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Nutrients 2016, 8(1), 22; doi:10.3390/nu8010022

Regular Fat and Reduced Fat Dairy Products Show Similar Associations with Markers of Adolescent Cardiometabolic Health

1
School of Exercise and Health Science, Edith Cowan University, 270 Joondalup Dr, Joondalup WA 6027, Australia
2
School of Population Health, The University of Western Australia, Crawley WA 6009, Australia
3
School of Medicine and Pharmacology, The University of Western Australia, Crawley WA 6009, Australia
4
Telethon Kids Institute, The University of Western Australia, West Perth WA 6008, Australia
*
Author to whom correspondence should be addressed.
Received: 20 November 2015 / Revised: 11 December 2015 / Accepted: 14 December 2015 / Published: 2 January 2016
(This article belongs to the Special Issue Dairy Products and Human Health)
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Abstract

Reduced fat dairy products are generally recommended for adults and children over the age of two years. However, emerging evidence suggests that dairy fat may not have detrimental health effects. We aimed to investigate prospective associations between consumption of regular versus reduced fat dairy products and cardiometabolic risk factors from early to late adolescence. In the West Australian Raine Study, dairy intake was assessed using semi-quantitative food frequency questionnaires in 860 adolescents at 14 and 17-year follow-ups; 582 of these also had blood biochemistry at both points. Using generalized estimating equations, we examined associations with cardiometabolic risk factors. Models incorporated reduced fat and regular fat dairy together (in serves/day) and were adjusted for a range of factors including overall dietary pattern. In boys, there was a mean reduction in diastolic blood pressure of 0.66 mmHg (95% CI 0.23–1.09) per serve of reduced fat dairy and an independent, additional reduction of 0.47 mmHg (95% CI 0.04–0.90) per serve of regular fat dairy. Each additional serve of reduced fat dairy was associated with a 2% reduction in HDL-cholesterol (95% CI 0.97–0.995) and a 2% increase in total: HDL-cholesterol ratio (95% CI 1.002–1.03); these associations were not observed with regular fat products. In girls, there were no significant independent associations observed in fully adjusted models. Although regular fat dairy was associated with a slightly better cholesterol profile in boys, overall, intakes of both regular fat and reduced fat dairy products were associated with similar cardiometabolic associations in adolescents. View Full-Text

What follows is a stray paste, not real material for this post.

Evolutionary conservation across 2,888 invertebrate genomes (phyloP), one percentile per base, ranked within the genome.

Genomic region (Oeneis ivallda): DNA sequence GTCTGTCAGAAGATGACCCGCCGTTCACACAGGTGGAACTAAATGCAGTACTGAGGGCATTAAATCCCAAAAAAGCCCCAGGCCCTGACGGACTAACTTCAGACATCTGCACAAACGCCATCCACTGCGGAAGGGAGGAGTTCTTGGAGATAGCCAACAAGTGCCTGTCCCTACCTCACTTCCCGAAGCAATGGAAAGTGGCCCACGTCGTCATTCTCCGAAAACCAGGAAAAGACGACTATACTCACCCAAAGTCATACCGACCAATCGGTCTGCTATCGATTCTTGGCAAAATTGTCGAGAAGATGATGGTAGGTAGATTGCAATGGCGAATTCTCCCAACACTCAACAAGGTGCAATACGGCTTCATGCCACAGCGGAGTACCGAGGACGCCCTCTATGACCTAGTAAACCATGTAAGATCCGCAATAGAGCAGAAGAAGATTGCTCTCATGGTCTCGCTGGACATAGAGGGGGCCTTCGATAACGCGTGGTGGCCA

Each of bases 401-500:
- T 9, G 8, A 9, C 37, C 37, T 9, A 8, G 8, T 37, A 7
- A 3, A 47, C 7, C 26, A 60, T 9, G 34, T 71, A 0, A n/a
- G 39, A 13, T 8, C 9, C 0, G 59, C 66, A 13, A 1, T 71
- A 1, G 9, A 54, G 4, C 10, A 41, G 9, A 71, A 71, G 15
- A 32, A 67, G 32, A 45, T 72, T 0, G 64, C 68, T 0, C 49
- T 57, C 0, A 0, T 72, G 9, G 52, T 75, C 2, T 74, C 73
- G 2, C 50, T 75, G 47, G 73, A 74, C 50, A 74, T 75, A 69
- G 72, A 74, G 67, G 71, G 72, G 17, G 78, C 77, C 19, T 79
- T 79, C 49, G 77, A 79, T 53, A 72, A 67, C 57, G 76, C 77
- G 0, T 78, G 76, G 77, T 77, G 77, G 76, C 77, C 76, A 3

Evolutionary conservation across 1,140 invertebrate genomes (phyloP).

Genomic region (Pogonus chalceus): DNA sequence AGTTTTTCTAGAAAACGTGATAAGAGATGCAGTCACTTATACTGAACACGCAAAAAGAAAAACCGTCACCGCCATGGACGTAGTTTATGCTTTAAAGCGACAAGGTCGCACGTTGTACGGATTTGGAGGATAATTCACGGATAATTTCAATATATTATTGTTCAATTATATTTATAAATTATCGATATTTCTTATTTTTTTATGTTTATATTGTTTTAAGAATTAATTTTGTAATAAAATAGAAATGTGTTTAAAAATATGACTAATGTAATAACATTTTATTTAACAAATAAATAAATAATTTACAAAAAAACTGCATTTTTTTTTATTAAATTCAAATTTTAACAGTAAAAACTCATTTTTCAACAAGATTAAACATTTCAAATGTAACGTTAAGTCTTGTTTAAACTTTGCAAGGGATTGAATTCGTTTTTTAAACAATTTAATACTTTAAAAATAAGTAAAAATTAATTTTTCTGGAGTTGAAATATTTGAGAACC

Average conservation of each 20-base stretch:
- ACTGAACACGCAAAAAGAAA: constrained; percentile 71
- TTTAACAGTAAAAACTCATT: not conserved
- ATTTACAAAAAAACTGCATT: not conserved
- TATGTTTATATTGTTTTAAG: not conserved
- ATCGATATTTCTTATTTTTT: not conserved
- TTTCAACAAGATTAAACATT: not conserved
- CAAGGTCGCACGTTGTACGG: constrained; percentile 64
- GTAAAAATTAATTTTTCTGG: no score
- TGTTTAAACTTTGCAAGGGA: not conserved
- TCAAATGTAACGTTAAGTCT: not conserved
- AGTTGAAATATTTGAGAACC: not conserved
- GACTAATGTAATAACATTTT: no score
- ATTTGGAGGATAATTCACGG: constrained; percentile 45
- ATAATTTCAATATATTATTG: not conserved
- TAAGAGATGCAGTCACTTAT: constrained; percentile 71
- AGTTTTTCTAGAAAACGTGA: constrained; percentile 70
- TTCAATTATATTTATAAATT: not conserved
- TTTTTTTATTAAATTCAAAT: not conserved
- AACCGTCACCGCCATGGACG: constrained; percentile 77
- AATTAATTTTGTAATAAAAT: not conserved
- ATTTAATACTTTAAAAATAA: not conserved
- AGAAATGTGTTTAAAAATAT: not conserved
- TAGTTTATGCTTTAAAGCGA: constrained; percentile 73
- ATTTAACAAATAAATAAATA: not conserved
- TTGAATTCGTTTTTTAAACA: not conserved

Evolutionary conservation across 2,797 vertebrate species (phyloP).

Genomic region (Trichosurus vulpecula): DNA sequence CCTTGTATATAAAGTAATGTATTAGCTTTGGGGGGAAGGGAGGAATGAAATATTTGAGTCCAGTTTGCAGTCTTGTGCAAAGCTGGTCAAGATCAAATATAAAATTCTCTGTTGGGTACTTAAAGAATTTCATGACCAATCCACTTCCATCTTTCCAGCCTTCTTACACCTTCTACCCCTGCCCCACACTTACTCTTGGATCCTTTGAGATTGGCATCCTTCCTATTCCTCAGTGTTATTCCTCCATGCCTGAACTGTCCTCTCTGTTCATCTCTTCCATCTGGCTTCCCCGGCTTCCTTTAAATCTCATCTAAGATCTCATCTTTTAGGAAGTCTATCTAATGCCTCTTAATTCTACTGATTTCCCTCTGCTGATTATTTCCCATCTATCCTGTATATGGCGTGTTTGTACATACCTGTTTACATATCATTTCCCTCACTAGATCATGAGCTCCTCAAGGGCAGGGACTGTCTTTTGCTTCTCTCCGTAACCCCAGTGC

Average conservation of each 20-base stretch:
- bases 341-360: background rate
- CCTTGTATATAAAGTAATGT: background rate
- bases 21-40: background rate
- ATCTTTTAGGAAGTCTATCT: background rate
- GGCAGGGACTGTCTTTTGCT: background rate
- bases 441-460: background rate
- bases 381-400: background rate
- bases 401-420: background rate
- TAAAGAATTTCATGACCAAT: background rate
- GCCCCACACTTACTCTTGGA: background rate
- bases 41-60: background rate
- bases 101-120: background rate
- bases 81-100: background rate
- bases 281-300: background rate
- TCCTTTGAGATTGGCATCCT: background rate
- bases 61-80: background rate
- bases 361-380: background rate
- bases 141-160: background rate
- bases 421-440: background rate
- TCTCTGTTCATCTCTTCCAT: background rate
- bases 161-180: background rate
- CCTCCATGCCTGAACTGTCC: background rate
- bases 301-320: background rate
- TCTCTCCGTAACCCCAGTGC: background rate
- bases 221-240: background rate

Keywords: dairy; regular fat; reduced fat; low fat; saturated fat; dairy fat; metabolic; adolescent; blood pressure; cholesterol; Raine study dairy; regular fat; reduced fat; low fat; saturated fat; dairy fat; metabolic; adolescent; blood pressure; cholesterol; Raine study
This is an open access article distributed under the Creative Commons Attribution License which permits unrestricted use, distribution, and reproduction in any medium, provided the original work is properly cited. (CC BY 4.0).

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MDPI and ACS Style

O’Sullivan, T.A.; Bremner, A.P.; Mori, T.A.; Beilin, L.J.; Wilson, C.; Hafekost, K.; Ambrosini, G.L.; Huang, R.C.; Oddy, W.H. Regular Fat and Reduced Fat Dairy Products Show Similar Associations with Markers of Adolescent Cardiometabolic Health. Nutrients 2016, 8, 22.

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